First, how could I resist the title.  Then, to my immense pleasure, I noted the authors, Cory Doctorow and Charles Stross.  Needless to say, I was hooked.  The Rapture of the Nerds manages to combine features of both writers into a seamless tale of chaos and insanity.  Imagine, Stross' penchant for biological fiddling, disembodiment and a completely invented vocabulary mixed with Doctorow's social commentary and totally on point predictions of the near future, not to mention "tech speak".  Totally mind-boggling.  I mean, who but these two could manage to create a world with multiple iterations of a person, one of which may at some point have to navigate his way to Glory City, South Carolina where the John the Baptist Museum of Godless Evolution contains the Steven Jay Gould Lies and Blasphemy exhibit?  Craziness.  In fact, too crazy for me to even properly outline here so instead I will pontificate on other things.

Co-authoring is something that totally intrigues me.  I have read several such penned tales and still have troubles distinguishing between which parts were written by whom.  I wonder how they do it?  Do you pass the story back and forth or is it a joint thing?  Does one person write something and then the other add their own bits to that section?  I'm sure much planning is involved and it almost seems more challenging than just simply writing something on your own.

Also, how do you decide who gets their name listed first?  Is it alphabetical or perhaps done by age or who is the most famous?  Again, I am at a loss.  For this one, it is listed alphabetically, but I don't know if that was the exact reasoning.  Both are accomplished writers in their own right to be sure.  Maybe a coin toss is involved...  Pick a number between one and ten...  Or maybe it was decided by who has the most hair :P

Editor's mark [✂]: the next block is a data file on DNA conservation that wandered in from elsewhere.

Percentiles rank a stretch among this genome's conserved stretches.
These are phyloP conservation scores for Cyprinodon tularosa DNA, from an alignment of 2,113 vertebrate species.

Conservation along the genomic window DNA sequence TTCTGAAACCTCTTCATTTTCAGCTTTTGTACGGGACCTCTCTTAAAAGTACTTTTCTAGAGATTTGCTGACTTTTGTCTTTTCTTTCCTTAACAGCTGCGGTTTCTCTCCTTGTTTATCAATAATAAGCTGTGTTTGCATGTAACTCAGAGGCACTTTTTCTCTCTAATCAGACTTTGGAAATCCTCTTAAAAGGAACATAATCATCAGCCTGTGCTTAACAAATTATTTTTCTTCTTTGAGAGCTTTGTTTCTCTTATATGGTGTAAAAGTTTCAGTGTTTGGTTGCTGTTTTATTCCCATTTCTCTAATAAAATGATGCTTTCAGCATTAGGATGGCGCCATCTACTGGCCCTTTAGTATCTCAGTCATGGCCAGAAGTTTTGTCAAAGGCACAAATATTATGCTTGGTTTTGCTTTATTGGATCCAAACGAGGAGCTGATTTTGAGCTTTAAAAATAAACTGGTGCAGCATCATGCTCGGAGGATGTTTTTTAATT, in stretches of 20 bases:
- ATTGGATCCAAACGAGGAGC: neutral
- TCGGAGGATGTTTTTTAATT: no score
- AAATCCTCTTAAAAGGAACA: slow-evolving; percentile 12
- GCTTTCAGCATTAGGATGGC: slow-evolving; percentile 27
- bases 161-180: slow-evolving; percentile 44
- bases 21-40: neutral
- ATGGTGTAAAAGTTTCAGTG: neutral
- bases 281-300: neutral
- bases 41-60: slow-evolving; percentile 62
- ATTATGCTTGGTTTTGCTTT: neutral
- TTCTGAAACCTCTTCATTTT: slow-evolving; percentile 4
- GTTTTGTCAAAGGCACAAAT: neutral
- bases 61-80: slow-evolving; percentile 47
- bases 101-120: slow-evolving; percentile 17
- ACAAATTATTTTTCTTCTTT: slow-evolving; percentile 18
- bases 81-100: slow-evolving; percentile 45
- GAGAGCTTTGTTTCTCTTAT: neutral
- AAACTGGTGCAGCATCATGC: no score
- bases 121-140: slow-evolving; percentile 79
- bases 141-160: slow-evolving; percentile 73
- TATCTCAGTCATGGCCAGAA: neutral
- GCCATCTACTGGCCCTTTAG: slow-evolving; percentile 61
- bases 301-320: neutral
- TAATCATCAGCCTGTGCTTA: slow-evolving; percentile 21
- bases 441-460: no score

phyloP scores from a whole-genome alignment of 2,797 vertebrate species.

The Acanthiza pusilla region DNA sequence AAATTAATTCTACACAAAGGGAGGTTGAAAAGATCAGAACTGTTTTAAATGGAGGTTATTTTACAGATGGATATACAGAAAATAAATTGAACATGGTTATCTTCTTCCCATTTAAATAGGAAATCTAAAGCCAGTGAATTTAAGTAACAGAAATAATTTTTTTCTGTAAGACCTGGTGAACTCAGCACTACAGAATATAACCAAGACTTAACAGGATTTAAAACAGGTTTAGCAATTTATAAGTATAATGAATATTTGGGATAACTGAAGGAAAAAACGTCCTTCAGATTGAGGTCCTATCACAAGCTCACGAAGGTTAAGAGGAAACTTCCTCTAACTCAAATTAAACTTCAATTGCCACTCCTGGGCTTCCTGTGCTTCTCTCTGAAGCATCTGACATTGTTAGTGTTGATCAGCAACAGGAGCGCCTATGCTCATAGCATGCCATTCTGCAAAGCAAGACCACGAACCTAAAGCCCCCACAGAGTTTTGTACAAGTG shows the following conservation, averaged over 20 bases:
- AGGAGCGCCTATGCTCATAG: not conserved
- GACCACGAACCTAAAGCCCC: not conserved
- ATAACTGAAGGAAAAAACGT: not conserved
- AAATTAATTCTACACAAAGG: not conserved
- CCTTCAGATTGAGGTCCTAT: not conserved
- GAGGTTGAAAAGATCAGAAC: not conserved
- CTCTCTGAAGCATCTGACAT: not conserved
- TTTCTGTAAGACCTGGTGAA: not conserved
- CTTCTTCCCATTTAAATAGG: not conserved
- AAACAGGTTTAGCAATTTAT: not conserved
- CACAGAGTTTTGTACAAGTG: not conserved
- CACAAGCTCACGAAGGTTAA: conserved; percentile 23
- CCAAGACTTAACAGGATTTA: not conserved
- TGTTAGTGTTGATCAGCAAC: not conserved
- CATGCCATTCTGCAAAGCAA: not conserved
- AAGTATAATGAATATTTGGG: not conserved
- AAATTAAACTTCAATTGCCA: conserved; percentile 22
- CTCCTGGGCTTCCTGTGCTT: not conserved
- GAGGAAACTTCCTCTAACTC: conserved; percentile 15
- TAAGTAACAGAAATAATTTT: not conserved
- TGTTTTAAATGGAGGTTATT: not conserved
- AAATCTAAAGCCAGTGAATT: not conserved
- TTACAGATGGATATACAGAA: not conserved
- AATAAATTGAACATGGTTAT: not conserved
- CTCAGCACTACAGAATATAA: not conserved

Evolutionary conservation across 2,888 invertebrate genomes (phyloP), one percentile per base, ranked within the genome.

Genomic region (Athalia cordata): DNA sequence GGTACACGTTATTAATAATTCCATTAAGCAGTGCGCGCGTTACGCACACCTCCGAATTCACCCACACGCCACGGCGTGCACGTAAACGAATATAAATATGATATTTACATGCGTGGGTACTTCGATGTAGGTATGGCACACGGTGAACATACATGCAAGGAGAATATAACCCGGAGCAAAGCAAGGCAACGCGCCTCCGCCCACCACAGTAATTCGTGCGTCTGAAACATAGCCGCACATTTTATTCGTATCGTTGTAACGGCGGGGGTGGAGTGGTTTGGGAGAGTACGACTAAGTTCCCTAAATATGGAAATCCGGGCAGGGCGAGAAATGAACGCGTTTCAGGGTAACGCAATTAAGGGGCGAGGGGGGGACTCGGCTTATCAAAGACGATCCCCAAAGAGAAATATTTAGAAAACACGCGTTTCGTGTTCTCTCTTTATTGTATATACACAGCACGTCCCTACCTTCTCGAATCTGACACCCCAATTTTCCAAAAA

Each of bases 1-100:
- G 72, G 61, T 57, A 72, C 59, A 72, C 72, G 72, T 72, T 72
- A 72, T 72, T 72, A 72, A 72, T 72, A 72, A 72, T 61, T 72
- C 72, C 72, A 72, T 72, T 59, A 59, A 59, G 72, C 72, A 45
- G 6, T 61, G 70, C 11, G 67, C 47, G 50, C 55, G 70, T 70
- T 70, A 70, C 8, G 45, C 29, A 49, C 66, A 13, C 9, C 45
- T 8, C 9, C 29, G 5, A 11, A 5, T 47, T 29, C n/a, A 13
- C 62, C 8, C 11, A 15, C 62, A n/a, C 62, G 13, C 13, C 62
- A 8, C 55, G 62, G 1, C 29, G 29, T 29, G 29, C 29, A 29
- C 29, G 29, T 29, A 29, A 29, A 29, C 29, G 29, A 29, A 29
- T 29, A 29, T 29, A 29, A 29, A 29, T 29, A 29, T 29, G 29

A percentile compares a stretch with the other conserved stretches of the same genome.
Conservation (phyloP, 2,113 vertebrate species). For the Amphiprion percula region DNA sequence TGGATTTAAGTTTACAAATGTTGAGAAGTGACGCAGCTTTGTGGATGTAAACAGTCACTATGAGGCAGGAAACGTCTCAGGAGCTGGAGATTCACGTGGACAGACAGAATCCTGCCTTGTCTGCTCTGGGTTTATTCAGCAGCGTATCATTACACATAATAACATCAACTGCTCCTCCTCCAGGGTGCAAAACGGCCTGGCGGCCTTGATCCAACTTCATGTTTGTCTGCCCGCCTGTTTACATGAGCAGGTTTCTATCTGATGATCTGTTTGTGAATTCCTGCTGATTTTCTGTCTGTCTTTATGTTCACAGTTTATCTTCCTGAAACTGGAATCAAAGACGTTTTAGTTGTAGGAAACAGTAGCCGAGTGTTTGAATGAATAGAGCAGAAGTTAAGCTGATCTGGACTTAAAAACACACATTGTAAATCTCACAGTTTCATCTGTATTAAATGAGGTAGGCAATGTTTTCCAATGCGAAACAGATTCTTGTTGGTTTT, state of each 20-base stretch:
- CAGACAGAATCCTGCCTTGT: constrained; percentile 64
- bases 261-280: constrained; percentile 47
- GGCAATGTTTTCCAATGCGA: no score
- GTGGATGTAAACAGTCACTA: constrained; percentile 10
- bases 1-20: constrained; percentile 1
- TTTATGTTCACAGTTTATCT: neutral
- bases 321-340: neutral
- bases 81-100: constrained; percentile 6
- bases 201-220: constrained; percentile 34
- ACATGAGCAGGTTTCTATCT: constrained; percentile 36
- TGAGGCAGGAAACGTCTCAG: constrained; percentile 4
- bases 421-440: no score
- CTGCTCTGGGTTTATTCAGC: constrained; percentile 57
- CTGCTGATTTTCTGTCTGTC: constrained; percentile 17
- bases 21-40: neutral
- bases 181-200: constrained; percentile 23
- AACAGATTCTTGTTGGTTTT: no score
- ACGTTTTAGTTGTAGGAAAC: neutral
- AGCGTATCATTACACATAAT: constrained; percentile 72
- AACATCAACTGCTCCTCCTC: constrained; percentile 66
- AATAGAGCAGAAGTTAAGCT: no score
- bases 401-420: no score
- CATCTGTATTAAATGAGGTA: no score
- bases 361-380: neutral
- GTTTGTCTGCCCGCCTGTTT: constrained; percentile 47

Anyways, I am happy that these two awesome dudes decided to hook up and give the world a taste of their combined awesomeness.  Below is a fun reading that they did at MakeBot.  It's certainly worth a look, but be forewarned, you will be coveting one of the souvenirs!!

Saturday, November 17, 2012

Greetings From the Road

Currently Reading: Broken Harbor

I have several tendencies and quirks that make me a bit of the odd man out.  I won't get into the myriad of maladies  but anyways, one of which is that I really don't like to travel much.  So here I am in Boston for work and low and behold!  I find a silver lining!  Flying all the way here from Dallas gave me time to almost complete Broken Harbor, the latest thriller by Tana French.  Hooray for travelling!  (Occasionally...)

In the novel, we are again transported to Ireland and follow along on a murder investigation with the detective in charge, Mick Kennedy.  I know what you are thinking, not again!  I'm not going to try to convince you that French completely surprises us, but still, it was a remarkably compelling and exciting read.

This time, Kennedy is paired with a rookie who, while a bit in awe of his mentor, does not allow his idol to make any mistakes.  Kennedy immediately hones in on a suspect and the reader is left wondering why there are still hundreds of pages to go.  Don't worry though, Tana French makes sure to keep you entertained.  The main characters are enigmatic and the murder itself couldn't be more intriguing.  French coveys aspects of the key players from so many different angles that you end up feeling like you never knew them at all.  Pat, one of the main characters, comes of as lamentable, psychotic, and affable all at once depending on whose mind you are in at the time.  Very cool.